Steering the partner ship

Steering the partner ship

How to ride out the economic storm is top of mind for most organisations. Cisco’s senior vice-president worldwide channels go-to-market, Edison Peres, took time to speak about ways partners can ensure longevity in a tough climate at the vendor’s recent Channel Exchange event in Lisbon. He caught up with ARN afterwards to talk through Cisco’s position and his view of the market.

In your presentation, you outlined techniques partners should focus on in order to ride out the storm. How much responsibility do vendors have in helping partners in this particular climate?

Edison Peres (EP): There is a distinction between what we do to help versus what responsibility we take that’s theirs – there is a line between the two. A lot of times partners, especially smaller ones, look for that parent/child relationship and want the parent to save them from all the ills. You can’t do that. There is an opportunity for us to help educate where they should be spending their time, what we’ve learnt to be the best practices, and if there are any enabling tools we can give them that they’re not leveraging which could help. Cisco believes we should be as proactive as we can without going beyond that line and becoming the parent. And that’s what we’re doing, because it’s in our interest and builds loyalty. You do it for the right reasons: You don’t want to rebuild channel capacity because you lost a lot of partners.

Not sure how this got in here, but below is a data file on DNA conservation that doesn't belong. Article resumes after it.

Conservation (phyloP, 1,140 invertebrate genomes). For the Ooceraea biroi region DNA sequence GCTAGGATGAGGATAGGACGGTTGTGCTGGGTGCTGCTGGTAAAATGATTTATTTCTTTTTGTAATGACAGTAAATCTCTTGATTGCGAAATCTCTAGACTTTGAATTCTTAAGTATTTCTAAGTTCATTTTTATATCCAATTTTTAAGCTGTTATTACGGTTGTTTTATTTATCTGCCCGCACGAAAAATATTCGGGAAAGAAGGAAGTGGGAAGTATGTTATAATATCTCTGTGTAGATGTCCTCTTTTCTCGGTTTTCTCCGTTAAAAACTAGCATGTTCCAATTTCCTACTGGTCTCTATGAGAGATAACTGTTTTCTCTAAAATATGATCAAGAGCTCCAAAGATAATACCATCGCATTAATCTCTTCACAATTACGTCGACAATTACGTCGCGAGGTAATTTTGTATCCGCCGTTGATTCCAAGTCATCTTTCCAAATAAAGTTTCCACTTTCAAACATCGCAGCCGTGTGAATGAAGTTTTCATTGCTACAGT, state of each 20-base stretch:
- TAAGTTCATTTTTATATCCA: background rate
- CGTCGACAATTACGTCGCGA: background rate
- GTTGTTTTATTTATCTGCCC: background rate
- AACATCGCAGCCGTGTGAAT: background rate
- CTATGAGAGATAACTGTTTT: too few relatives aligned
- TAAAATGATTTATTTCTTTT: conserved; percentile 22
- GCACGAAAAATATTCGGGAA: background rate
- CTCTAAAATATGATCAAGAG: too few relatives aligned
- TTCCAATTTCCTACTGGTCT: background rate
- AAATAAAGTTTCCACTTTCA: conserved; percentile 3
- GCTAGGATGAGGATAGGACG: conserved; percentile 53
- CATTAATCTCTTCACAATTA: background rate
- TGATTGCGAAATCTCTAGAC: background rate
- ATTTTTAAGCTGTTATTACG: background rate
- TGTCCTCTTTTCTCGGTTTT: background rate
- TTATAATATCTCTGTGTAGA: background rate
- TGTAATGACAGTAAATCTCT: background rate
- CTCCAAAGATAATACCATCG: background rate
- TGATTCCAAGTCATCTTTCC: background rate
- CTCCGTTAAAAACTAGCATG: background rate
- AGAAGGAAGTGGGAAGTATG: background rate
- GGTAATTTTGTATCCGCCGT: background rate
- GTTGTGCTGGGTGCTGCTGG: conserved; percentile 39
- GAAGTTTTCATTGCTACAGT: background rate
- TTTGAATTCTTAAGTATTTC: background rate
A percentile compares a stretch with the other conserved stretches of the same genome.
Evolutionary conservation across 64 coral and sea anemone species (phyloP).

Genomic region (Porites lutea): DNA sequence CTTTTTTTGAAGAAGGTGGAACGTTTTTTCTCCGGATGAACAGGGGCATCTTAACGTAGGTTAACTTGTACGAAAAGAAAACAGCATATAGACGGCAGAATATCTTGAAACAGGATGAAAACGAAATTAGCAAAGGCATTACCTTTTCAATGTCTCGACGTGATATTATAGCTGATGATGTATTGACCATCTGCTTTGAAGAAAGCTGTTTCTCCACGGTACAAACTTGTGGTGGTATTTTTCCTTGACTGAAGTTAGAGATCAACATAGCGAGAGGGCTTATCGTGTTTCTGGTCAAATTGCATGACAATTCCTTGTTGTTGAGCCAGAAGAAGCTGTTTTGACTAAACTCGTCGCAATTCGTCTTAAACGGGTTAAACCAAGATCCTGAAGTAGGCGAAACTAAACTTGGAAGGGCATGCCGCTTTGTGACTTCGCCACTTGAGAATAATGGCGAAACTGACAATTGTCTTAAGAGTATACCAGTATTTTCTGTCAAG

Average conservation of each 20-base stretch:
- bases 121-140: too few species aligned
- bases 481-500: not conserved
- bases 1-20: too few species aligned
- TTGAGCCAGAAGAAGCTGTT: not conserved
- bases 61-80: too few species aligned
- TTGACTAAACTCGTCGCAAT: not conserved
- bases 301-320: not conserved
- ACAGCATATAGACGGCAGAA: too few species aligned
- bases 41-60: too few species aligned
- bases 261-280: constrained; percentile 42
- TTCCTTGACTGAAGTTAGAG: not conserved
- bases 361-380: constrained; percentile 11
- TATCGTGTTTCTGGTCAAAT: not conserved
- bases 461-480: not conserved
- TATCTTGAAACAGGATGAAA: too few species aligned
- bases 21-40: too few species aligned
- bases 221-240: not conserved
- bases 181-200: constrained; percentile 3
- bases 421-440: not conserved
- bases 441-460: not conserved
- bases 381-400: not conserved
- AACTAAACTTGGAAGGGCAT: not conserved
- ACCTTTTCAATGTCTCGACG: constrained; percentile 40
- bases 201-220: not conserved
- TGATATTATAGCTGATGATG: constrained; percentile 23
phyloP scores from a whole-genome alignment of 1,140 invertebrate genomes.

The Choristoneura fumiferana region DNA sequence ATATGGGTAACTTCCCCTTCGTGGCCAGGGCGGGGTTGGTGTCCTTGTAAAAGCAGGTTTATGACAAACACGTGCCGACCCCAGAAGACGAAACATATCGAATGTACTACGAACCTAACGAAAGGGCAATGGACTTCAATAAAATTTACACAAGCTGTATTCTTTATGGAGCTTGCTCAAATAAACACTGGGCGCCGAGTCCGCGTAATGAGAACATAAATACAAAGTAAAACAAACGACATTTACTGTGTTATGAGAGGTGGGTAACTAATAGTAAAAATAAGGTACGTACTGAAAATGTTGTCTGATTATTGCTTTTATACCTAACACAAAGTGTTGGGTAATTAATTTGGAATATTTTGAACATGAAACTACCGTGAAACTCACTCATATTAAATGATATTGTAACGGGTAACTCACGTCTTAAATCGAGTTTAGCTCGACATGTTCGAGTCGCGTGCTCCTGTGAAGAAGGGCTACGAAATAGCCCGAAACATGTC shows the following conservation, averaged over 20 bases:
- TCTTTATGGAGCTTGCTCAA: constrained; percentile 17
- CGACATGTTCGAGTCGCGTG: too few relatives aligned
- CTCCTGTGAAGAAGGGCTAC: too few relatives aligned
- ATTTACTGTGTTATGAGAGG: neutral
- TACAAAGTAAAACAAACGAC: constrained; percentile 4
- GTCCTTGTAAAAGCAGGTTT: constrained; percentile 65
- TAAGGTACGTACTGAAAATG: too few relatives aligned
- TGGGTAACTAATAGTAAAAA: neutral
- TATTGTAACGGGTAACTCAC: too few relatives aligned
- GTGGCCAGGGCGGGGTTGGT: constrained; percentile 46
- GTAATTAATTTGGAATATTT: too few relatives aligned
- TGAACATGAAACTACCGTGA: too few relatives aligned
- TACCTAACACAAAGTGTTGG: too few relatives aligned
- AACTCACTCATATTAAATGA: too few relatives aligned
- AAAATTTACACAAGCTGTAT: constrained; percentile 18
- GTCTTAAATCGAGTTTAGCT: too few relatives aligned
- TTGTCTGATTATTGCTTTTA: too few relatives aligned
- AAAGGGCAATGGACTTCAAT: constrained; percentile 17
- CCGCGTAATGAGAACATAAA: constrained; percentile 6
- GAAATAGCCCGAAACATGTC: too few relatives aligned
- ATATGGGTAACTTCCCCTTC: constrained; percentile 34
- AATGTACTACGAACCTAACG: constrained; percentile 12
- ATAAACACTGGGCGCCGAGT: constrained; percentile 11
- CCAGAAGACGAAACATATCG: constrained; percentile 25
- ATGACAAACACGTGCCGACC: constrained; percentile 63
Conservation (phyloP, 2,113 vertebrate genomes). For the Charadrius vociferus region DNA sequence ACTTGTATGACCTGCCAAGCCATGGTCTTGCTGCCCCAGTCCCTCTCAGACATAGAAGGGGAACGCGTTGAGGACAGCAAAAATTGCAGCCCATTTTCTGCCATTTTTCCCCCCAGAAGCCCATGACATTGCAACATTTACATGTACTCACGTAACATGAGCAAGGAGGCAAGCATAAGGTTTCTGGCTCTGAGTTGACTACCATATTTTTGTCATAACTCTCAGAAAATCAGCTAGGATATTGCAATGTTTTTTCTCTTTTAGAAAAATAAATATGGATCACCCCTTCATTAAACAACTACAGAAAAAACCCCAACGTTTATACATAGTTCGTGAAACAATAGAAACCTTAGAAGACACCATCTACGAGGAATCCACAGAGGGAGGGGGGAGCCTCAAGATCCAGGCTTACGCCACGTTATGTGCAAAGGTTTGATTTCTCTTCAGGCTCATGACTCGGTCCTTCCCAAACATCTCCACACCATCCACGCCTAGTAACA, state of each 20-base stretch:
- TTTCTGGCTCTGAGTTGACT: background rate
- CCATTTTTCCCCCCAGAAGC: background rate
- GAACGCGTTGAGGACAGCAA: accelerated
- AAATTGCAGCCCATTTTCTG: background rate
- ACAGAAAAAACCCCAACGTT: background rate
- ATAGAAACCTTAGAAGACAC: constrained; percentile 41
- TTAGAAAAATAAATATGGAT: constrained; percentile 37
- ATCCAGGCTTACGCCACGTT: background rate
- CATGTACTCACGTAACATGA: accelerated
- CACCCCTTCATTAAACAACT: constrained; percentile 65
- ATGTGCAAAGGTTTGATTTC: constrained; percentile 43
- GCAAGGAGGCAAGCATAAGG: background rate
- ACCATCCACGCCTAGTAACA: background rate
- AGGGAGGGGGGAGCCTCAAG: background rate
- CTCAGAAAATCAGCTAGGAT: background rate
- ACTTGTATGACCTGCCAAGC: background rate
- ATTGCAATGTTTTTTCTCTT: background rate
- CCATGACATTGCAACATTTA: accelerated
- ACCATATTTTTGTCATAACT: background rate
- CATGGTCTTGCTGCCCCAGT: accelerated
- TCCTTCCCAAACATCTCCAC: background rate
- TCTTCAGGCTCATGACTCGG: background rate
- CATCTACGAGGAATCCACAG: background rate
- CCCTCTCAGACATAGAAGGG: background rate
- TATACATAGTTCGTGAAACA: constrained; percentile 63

Cisco is in a position, and not all vendors or partners are, that in each of the downturns, we have an opportunity to accelerate our position in the market, our market share and so on. We need partners to do that, so we’re self-interested to ensure partners not only survive, but excel.

Do you predict more consolidation in the channel?

EP: I was predicting consolidation generally before this [economic situation]. When you think about transitions in markets, consolidation always takes place. We’re now moving from a market of technology, to solutions. That in itself drives transition in terms of partners and their evolutionary state. If you look at the history of IT and all the steps partners have had to go through, with every one you’ll see consolidation and people buying each other for capabilities they didn’t have before. That’s what happening naturally in our business already. It started with the consolidation of voice and data. It’s now happening because of economic reasons. It really depends on how bad the storm is – some believe it won’t be that deep, others see it being drawn out or don’t know yet.

Do you have a position on how long the storm will last?

EP: The position is we don’t know.

If it continues, what are some of the things Cisco and its partners will need to focus on?

EP: It’s like anything else: Partners need to get very focused on their finances first. You have to manage your cash because cash is king in times like these.

Profitability isn’t even as important as cash management, because you need to cover your payroll and have enough cash coming in. If you’re spending too much to the revenue you’re bringing in, you’re going to run out of cash pretty quickly. What I find with partners is that it depends on size – the smaller and less sophisticated the partner, the less sophisticated they are in their books, and they’ll overspend. What we try and do is help with education around financial management, because you have to cut your expenses if the revenue is not there, and that’s where partners usually get into trouble. They start carrying expenses longer than they need to. They should take a page our of Cisco’s books – we had a decent quarter and exceeded expectations, but we also announced we’d take $US1 billion out of the business. I don’t know how bad the market is going to be, but why not be prepared by taking fat out of the system that doesn’t need to be there and be conservative.

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